Biographical Encyclopedia of Astronomers

2014 Edition
| Editors: Thomas Hockey, Virginia Trimble, Thomas R. Williams, Katherine Bracher, Richard A. Jarrell, Jordan D. MarchéII, JoAnn Palmeri, Daniel W. E. Green

Scot, Michael

Reference work entry
DOI: https://doi.org/10.1007/978-1-4419-9917-7_1250

Bornpossibly the Borders of Scotland, circa1175

Diedpossibly the Borders of Scotland, circa1234

Philosopherastrologer and translator from scotland

Michael Scot’s main contribution to astronomy was through his translations of works from Arabic into Latin, including those by  Al-Bitruji and  Aristotle, and significantly  Ibn Rushd’s De motibus coelorum. Scot was thus instrumental in reintroducing Aristotelian ideas to the Western world.

Scot traveled widely around Europe, serving as court astronomer and physician (or astrologer and alchemist) to Holy Roman Emperor Frederick II. Legends of his supernatural powers abound (popularized by  Dante Alighieri, Giovanni Boccaccio, and Sir Walter Scott), and few facts are known about his life.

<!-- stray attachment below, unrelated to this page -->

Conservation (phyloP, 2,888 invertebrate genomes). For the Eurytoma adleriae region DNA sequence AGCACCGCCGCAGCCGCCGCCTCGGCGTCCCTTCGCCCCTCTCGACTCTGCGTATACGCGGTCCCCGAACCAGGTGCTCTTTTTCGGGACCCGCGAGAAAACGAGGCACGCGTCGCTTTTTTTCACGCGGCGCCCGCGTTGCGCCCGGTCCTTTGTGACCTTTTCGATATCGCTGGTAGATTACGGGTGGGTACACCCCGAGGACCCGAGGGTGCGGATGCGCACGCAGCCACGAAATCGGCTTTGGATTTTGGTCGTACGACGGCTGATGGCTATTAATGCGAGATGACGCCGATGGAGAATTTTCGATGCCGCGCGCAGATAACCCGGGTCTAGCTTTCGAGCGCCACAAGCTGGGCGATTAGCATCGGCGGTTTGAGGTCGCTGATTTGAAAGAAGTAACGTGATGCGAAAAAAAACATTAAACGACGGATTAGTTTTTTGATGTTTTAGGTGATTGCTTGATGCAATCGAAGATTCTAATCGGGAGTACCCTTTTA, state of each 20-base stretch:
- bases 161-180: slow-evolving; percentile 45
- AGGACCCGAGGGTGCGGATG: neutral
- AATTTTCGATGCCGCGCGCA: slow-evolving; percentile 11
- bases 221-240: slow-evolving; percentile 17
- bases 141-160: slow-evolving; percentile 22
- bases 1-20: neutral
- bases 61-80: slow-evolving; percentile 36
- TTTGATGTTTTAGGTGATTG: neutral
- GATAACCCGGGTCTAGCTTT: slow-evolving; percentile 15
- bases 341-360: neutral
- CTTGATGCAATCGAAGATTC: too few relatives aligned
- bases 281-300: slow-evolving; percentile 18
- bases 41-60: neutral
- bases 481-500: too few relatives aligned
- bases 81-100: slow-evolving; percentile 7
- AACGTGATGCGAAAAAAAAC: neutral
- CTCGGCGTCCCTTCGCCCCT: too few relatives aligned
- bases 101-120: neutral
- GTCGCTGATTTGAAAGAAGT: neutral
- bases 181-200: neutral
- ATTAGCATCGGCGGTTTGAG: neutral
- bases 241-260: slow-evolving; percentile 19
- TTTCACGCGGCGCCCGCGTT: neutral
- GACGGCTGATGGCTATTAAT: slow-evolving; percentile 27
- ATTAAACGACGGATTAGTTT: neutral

Selected References

  1. Carmody, Francis J. (ed.) (1952). De motibus celorum: Critical Edition of the Latin Translation of Michael Scot. Berkeley: University of California Press.Google Scholar
  2. Thorndike, Lynn (1965). Michael Scot. London: Nelson.Google Scholar

Copyright information

© Springer Science+Business Media New York 2014

Authors and Affiliations

  1. 1.University of British ColumbiaVancouverCanada